These basic steps should guide you when it is necessary to help a person who is struggling with pornography addiction. And, of course, steps will vary according to each individual situation. In the case of my addiction, some of the steps, like parental involvement, were not used because I did not have a strong relationship with my parents. In fact, the youth pastors who helped me, while they were doing their best, did not see all that was going on and they did not seek to bring complete healing. Eventually, I got sick of my continual struggle with pornography and had friends who were willing to keep me accountable and challenge me in my walk with Christ. That is when I saw results start to happen.

My passion is to see pastors and churches talking about the dangers of pornography and bringing healing to those in and around the church. The sooner that we are able to bring healing and hope to those we are struggling, the quicker we will be able to break the devil's hold on God's children.

Article copyright , Focus on the Family. All rights reserved. International copyright secured. Used by permission.

About the author

Tim Roberts wrote this article while he was a student at the Focus on the Family Institute and serving as an intern in the Pastoral Ministries department.

Overcome Pornography Addiction

posted Mar 20, 2015, 9:51 PM by Snehalaya Web   [ updated Mar 20, 2015, 9:52 PM ]

Pornography Addiction Counselling


Written by Joe Zychik

A pornography addiction can best be described as an obsessive relationship with a fantasy.

 It is a special class of sex addiction distinct from promiscuity, compulsive masturbation, anonymous sex, pedophilia, phone sex, fetishes, voyeurism, etc. For some sexually addicted people, pornography has little appeal. For others, their entire sex addiction revolves around pornography. For many others, pornography is a supplement to their regular sexually addictive behavior. 

Pornography gives the user the illusion that each and every one of his or her addictive sexual compulsions can be met through fantasy. It can be described as an obsessive relationship with a fantasy. Pornography, like any other sex addiction, becomes the user's fix. The user becomes so enraptured, they end up destroying good relationships, spending hours and sometimes days cruising the Internet for porn and throwing out thousands of dollars on illusions.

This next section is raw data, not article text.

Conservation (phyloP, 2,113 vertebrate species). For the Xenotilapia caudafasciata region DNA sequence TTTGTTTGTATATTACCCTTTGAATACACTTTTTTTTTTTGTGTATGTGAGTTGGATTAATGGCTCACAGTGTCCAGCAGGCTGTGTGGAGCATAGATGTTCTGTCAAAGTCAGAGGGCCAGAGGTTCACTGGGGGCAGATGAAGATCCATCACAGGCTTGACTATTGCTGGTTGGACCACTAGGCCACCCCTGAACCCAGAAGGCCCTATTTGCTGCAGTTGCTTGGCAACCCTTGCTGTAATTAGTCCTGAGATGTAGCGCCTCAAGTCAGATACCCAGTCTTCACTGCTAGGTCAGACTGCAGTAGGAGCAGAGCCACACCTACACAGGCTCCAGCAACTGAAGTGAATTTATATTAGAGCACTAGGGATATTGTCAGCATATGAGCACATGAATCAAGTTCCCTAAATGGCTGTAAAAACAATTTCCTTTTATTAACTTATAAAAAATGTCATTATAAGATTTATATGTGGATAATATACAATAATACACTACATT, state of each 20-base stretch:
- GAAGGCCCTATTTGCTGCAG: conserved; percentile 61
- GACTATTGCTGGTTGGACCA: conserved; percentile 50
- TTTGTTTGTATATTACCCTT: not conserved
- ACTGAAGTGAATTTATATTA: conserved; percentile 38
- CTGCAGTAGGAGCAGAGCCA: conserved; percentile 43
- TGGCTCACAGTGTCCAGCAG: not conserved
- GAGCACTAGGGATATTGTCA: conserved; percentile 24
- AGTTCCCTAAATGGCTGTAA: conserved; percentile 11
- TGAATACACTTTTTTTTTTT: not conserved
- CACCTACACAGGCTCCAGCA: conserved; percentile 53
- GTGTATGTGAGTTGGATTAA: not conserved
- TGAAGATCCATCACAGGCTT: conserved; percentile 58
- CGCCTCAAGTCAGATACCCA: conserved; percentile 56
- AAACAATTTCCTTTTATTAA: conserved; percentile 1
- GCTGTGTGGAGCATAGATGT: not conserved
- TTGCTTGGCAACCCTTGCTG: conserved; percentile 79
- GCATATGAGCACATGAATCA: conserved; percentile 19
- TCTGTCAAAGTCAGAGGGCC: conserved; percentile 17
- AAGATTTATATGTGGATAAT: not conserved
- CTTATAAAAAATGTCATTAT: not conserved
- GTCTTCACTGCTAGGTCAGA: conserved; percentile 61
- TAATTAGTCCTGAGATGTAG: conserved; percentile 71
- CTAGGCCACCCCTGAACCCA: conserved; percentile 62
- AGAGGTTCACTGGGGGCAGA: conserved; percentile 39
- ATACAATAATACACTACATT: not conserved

At first it is almost impossible for someone caught up in a pornography addiction to believe that he or she can find real sexual enjoyment and better sexual pleasure with a person instead of a fantasy. However, with effective counseling, a genuine relationship does become the pornography addicted person's preferred sexual interest.

Some people addicted to pornography would rather have sex with their partner than with a pornographic fantasy. Yet, they keep returning to pornography because they don't know how to overcome their addiction. For them, learning and applying the principles of overcoming addiction is the issue.

Some pornography addicts believe they have the best of both worlds: their relationship and their addiction. Their belief is mistaken. In fact, they live with a severely limited relationship and a hidden addiction. One of the great rewards of overcoming a pornography addiction is the ability to be fully committed to another person in a loving way, having nothing to hide and enjoying great, loving sex.

The Pornography Addiction Interview

Pornography addiction and responsibilities: Do you neglect responsibilities to surf the Internet for pornography?

Progressive pornography addiction: Have you noticed that your need for pornography has increased over time?

Pornography addiction and relationships: If you are in a relationship, has your partner complained about being neglected?

Dependency and pornography addiction: If you are not in a relationship, have you ever felt that pornography is your one consistent companion?

Finances and pornography addiction: Do you wish you could stop spending so much money on pornography?

Obsession and pornography addiction: Do you have favorite pornography stars?

Real life and pornography addiction: Do you find that the more you use pornography the less interested you become in real life?

Shame and pornography addiction: Do you sneak or hide your use of pornography?

Loss of control and pornography addiction: Do you find that you cannot tear yourself away from pornography?